Women on the Outside / Pretty Girl Charged with Clever Swindle

Women on the Outside Pretty Girl Charged with Clever Swindle


New York, NY

September 21 – 25, 2016

As I enter Photoville’s modular venue via Water Street, Women on the Outside is immediately to my left, and Pretty Girl Charged with Clever Swindle to my right. Is this a happy accident or curatorial choice? Either way, I consider them to be companion exhibitions, each focusing on gender and the criminal justice system. Pretty Girl Charged with Clever Swindle, curated by Quinn Berkman and Michael Lorenzini, comprises early 20th-century (black and white) mug shots of women culled from the NYC Municipal Archives, while Women on the Outside is a thoroughly contemporary multimedia installation documenting the everyday lives of women who emotionally and financially support incarcerated loved ones—husbands, fathers, brothers, sons. How perfect (and perfectly ironic) that the exhibition spaces are shipping containers (about 50 of Photoville’s 60+ exhibitions are housed in re-purposed shipping containers: small, confined art cell-blocks). When Photoville is teeming with people, I experience the containers as positively oppressive—I am repeatedly trapped inside, boxed in and working to break out. In context, it’s impossible to avoid the prison metaphor. Indeed, one is inspired to stretch that metaphor to consider the ways in which gender itself is its own limited—and limiting—container.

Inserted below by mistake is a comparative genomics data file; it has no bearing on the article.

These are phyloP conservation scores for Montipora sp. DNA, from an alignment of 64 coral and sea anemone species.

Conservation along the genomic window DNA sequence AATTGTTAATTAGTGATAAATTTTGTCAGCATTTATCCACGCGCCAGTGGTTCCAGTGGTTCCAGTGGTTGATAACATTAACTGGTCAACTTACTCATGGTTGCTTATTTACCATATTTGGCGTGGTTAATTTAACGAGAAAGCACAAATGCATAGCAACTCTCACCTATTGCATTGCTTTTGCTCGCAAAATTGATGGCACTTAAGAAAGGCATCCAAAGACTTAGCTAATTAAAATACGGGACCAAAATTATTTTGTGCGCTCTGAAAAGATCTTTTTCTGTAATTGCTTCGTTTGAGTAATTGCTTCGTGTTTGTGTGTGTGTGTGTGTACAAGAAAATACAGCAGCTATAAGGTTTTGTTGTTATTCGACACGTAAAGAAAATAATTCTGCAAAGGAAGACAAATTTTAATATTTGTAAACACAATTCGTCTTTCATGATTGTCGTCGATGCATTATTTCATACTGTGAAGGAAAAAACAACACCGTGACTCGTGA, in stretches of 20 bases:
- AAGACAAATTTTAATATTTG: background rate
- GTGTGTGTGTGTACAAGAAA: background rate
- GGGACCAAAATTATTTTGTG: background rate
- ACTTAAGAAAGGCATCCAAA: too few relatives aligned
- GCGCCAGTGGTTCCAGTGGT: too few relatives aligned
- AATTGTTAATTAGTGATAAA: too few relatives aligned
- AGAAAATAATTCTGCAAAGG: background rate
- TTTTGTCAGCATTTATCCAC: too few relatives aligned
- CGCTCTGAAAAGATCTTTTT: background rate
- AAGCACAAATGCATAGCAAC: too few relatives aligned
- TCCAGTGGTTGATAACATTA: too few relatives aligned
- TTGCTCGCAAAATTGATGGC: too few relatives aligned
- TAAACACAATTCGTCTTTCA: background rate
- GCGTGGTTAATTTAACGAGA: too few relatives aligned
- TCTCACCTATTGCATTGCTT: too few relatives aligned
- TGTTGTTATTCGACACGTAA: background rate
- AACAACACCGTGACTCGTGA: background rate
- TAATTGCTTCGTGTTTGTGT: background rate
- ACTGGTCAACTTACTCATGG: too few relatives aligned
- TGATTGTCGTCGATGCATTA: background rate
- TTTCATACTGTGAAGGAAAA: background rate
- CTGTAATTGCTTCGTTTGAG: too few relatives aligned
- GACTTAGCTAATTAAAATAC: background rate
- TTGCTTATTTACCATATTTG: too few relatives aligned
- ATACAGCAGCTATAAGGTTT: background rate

Pretty Girl is compelling, in part, for how it documents the inception of the modern mug shot. Particularly striking are the old Brooklyn stand-ups, some of which are reproduced larger-than-life-size. The stand-up of Bessie Globllo (attempted grand larceny, 1947) is, by today’s standards, beguiling and peculiar: we see her from head to toe, dressed in a fur coat, hat, and pearls. She holds a purse, not a placard. That we might suggest she does not “look like” a criminal connotes specious assumptions about gender, appearance, and criminality, assumptions that the title of the exhibition, excerpted from a newspaper report about swindler Sadie Schoen, questions from the outset. The reporter’s tone and diction (the infantilizing “girl,” the condescending “pretty”) registers surprise that a girl—a pretty one, at that—is clever enough to pull off a swindle. Rendering Globllo’s full body as a life-sized print makes it impossible to dismiss her simply as a historical curiosity or diminutive anachronism. Instead, we are encouraged to regard her as human, vulnerable.